Most here buy into the concept of Private Accounts. They fail to perceive the true nature of all financial instruments--up to and including Stocks. All are a differentiated form of Money. They simply reflect a repayment feature for the process of Production, and are constrained by hard Costs which cannot be eliminated. Expression may be best by example: The famous words of a Doctor of the future:

"Of course that Procedure cost only 2.4 Shares of GM stock in 2004, but Today it costs 28.6 Shares of GM stock. It is not like expenses have not risen!"

Attempts to evade the Costs of supporting Seniors will fail. It is a question of the profitability and total amount of Production achieved. Cato insists present investment will vastly expand future capacity to support Seniors. It is not viable without Seniors providing Productive labor at advanced Age, or younger Workers becoming vastly more productive--i.e., by a factor of 3-5. Otherwise, that Procedure will cost 147 Shares of GM stock. lgl

Mcwop writes:

Boonton,
SSI does have significant risks. The economy is not the only factor. The general federal budget is a big factor because that competes for taxes with outlays like SSI. Politicians may cut SSI benefits, or hike the age to an unreasonable level to fit general budget needs or fund new programs or cover shortfalls in non-SSI programs.

Definitions do not make risk. Both private accounts, and SSI have risks. Albeit some different ones, and some similar ones. In my view the risks with SSI are higher than a private account. Heck, if the US economy looks that bad, and China looks really good – I could allocate assets there offsetting the risks of a faltering U.S. economy. If I had a private account option, I would allocate assets internationally (including international bonds)to deal with the risks of the US economy declining relative to others. What guarantee do I have that the Gov will pay me any benefits at all? I have none, just like I have no guarentee with a private account.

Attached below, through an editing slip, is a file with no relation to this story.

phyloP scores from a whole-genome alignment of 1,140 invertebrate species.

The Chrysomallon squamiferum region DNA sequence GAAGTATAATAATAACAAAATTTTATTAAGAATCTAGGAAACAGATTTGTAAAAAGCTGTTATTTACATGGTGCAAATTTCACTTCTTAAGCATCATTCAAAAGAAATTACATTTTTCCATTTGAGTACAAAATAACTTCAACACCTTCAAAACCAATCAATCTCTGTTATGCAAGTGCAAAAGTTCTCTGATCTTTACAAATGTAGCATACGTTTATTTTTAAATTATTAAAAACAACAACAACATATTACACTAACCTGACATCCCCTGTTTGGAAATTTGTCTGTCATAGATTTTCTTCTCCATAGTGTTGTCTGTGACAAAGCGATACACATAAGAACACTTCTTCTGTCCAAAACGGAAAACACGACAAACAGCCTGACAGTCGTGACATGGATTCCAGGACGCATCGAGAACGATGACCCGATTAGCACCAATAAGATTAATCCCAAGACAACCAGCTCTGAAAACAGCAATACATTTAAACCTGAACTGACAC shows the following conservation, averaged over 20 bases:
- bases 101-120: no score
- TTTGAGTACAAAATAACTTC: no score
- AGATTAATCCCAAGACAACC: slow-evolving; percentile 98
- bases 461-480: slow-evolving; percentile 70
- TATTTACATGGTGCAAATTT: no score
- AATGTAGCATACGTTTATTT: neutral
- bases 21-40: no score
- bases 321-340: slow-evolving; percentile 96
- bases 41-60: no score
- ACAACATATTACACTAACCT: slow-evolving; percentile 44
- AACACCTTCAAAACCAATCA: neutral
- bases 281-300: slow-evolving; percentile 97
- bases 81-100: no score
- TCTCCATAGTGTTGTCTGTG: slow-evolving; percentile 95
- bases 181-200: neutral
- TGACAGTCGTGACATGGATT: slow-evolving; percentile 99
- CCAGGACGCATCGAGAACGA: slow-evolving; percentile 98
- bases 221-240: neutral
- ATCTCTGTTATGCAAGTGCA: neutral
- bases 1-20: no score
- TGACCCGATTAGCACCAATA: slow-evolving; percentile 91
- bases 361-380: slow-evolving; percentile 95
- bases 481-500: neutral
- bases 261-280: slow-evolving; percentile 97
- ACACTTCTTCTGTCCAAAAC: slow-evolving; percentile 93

Social security risks:
-Out of control government spending
-SSI surpluses have already been spent, creating a future funding issue
-Political risk, politicians decide to not pay benefits or cut benefits for some reason. Maybe they decide that only people without (or that have low savings) private savings deserve benefits.
-SSI is mostly tied to the U.S. economy’s ability to produce goods and services in the future, and it is difficult to diversify this risk to a manageable level
-The return on benefits can continue to decline relative to contributions

Mcwop writes:

Almost forgot the Demographic risks, which are very high right now.

Boonton writes:
SSI does have significant risks. The economy is not the only factor. The general federal budget is a big factor because that competes for taxes with outlays like SSI. Politicians may cut SSI benefits, or hike the age to an unreasonable level to fit general budget needs or fund new programs or cover shortfalls in non-SSI programs.

You can't escape the risk of gov't policy with 401K style accounts. Gov't can:

1. Impose capital controls, thereby making it hard to invest in overseas places like China.

2. Revoke or modify the tax favored status of such accounts thereby disrupting your expected returns.

3. Cause economic havoc by reckless deficit spending, inflation, bad policy etc. which will ruin your 401K investments.

Gov't policy risk, therefore, exists in both accounts but private accounts add market risk. In other words, you can end up poor even if the next 50 years is as rosy as the 90's were.

We've discussed this before abot gov't spending, I've seen no evidence that increased revenues causes more gov't spending. In fact, quite the opposite seems to happen. When gov't revenues go up the Congress stalemates on how to spend it and spending growth slows (the 90's)...when revenues go down spending seems to increase because it is perceived as an 'emergancy'.

Mcwop writes:

Of course you can't escape the risks if rules such as those are put in place. That still does not make SSI low risk, or change the facts that the program is not flexible, and has upcoming funding issues that must be dealt with.

Boonton writes: